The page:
One down.

The next guard was upon already, a cold iron sword in hand. He was already powering the blade into a decisive stroke at Harold’s chest. If he hadn’t ducked to avoid it a full half-second in advance he would never have made it. As it was, the metal edge sliced through the tips of his loose hair and carried on into the wall. Brittle iron met unyielding rothstone and the blade cracked in two. Harold remained motionless for an instant. He yanked his head to the side, planted his hands below him on the floor and twisted his shoulders back. A fist tore through the air where his head had been. He pushed off from the floor. The guard’s fist slammed into the ground as his head sailed past Harold’s rising shoulder. The sound of snapping knuckles hadn’t reached Harold’s mind before he brought his leg under himself, driving the knee upwards and into the guard’s forehead. Pain blossomed in his leg as the guard flipped backwards and collapsed.

Harold stood. He didn’t have long. He turned and stepped to the door, eased it open and limped through.

This was as far as he knew. He had woken up when he got here, his dream ended. The Farseer had shown him only what he needed to see to get here. Now he was on his own as he stared down the wizard and the knight who stood before him, each standing and ready to protect the Lady that lay in the bed behind them.


Alexia scrambled across the forest floor. She tried to keep to the roots of the trees, thick and strong they formed natural bridges over the dense carpet of growth. Even so, they were uneven and rose and fell sometimes abruptly. She grasped with hands and pulled herself up, sat on her behind and slid down when she needed to. Finding the next root to leap to seemed difficult, and amidst branches and vines movement of any kind was painfully slow. She could not have travelled much distance at all, yet the forest seemed to have swallowed her. All sign of her captors had bled away behind her, and now she was alone, lost and brimming with fear. Every shadow was a monster, every caw, growl and chirp the chorus of hunters stalking her every step.

She remembered the stories, the things she had been told. Her father’s realm bordered the Everliving Forest, she doubted there was a single crone in the realm who didn’t have a dozen stories on their lips of foolish heroes who ventured into the forest and were never heard from again.

And here she was, in the middle of it, alone after having fled from her protectors.

Stupid girl.

Stupid, stupid girl.

She should go back. They would forgive her, keep her safe. If they were still alive. If she even knew the way. She kept running, nothing else mattered. She just had to keep running. She could feel the hairs on the back of her neck stand on end, a primal seed within her mind flourished and sent renewed energy to her tiring muscles. One by one each of the dozen fears crowding her mind fell away until only a single truth remained.

Something was following her.

She was only dimly aware of it, little more than a noisy shadow behind her. But flight was her only concern, every measure of focus she had was driven towards finding the next patch of safe footing to leap to.

A bolt of agony ripped through her as something sharp punched through the sole of her bare foot. The pain tore the instinctive focus from her mind and her balance failed her. She toppled forwards and to her left, a second and more potent wave of searing pain overcame her as whatever it was ripped free of her foot. She screamed, she fell towards the forest floor. She crashed into a large bush of dark green leaves, a nest of thorns clawed at her skin as she rolled out of it and slumped to the soft ground.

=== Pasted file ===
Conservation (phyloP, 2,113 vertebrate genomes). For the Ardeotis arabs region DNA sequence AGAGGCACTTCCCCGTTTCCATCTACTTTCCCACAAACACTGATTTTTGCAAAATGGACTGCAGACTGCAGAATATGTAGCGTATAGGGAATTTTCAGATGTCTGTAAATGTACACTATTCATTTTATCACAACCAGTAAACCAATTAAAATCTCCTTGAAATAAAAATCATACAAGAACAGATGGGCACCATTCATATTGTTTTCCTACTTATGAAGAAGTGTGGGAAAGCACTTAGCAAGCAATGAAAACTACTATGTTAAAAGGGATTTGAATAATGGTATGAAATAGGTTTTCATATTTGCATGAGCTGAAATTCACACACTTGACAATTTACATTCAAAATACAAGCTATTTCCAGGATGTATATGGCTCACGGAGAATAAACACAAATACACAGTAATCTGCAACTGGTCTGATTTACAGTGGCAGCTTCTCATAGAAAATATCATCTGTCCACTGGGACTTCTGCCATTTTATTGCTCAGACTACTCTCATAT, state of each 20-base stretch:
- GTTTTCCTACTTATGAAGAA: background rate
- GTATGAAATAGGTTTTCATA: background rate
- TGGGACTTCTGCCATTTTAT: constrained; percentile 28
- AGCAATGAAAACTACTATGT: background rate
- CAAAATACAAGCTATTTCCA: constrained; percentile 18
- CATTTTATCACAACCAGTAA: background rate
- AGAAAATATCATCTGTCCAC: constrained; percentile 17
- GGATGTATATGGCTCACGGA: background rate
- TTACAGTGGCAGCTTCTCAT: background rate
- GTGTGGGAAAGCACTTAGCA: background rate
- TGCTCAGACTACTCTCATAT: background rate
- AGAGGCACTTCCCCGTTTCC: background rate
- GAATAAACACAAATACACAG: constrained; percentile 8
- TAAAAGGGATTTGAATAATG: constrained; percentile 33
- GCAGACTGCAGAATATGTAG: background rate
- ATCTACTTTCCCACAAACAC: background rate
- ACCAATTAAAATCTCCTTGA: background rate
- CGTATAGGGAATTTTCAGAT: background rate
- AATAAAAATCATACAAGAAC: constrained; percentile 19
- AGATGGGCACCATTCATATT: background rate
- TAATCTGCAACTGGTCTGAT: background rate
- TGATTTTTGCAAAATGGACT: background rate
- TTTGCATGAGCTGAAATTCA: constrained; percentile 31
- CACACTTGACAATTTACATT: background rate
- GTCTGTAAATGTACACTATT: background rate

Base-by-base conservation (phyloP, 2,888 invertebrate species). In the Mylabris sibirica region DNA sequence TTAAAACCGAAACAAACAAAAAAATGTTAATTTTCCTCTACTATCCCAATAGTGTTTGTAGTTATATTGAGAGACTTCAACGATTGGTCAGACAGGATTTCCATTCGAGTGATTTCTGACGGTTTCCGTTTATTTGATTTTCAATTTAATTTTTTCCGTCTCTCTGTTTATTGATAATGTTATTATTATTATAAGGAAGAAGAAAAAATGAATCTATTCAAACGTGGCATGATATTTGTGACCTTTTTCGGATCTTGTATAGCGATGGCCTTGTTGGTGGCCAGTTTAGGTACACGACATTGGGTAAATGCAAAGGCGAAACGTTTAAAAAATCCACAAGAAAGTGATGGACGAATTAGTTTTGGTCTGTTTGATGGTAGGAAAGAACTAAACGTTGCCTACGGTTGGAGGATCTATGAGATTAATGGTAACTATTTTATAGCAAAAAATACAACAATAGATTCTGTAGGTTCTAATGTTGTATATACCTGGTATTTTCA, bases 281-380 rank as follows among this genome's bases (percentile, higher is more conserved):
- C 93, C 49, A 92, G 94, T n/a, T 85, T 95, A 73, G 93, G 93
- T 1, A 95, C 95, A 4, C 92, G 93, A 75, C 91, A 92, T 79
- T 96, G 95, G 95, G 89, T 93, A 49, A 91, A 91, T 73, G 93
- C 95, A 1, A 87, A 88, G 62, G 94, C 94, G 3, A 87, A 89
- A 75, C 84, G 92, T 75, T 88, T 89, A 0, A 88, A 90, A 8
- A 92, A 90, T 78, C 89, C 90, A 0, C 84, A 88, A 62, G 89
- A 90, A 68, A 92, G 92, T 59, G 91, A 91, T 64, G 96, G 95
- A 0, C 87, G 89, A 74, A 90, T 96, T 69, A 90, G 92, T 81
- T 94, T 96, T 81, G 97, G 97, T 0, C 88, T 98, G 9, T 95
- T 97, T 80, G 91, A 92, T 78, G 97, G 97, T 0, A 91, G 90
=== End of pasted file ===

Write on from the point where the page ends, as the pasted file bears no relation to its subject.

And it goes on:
Her skin felt as if it was aflame, every part of it scratched, cut and punctured. Her foot was by far the worst, she dared not look at it as nausea washed over her. She heard the rumble of the approaching beast and looked up as it finally emerged into view.

First she saw claws, two pairs of thick jet-black talons long as daggers dug into the wood as the creature levered itself to peer down to her on six powerful limbs. It was a monstrous thing, easily thrice the size of a horse, a mass of muscle beneath a coat of fur and feathers culminating in an enormous bird-like head, complete with a serrated beak wide enough to devour her whole and two eyes each as large as her head. Thin bands of green encircled gaping black pits, the eyes swivelled slightly as they leered at her, enormous and hungry.

The monster let out a low purring growl as it lowered its body and tensed its legs. She lay there, helpless, as it decided how best to eat her.

Something dropped onto the beast’s back and it collapsed to the ground with a scream. Alexia watched as it writhed beneath the man, his hand gripped a long spear that had plunged through its chest and pinned it to the root below. In a single motion he broke the shaft off just above the creature’s skin and leapt from its back, turned through the air and landed between them with his back to her. He was tall, with the fair skin and pointed ears of an elf, his hair was long, flowing and black as the night. He was muscle from head to toe, and he was completely naked. He turned and glanced back at her with gleaming copper-orange eyes as the stick in his hand glowed green and regrew to its original length, complete with a sharp thorn tip.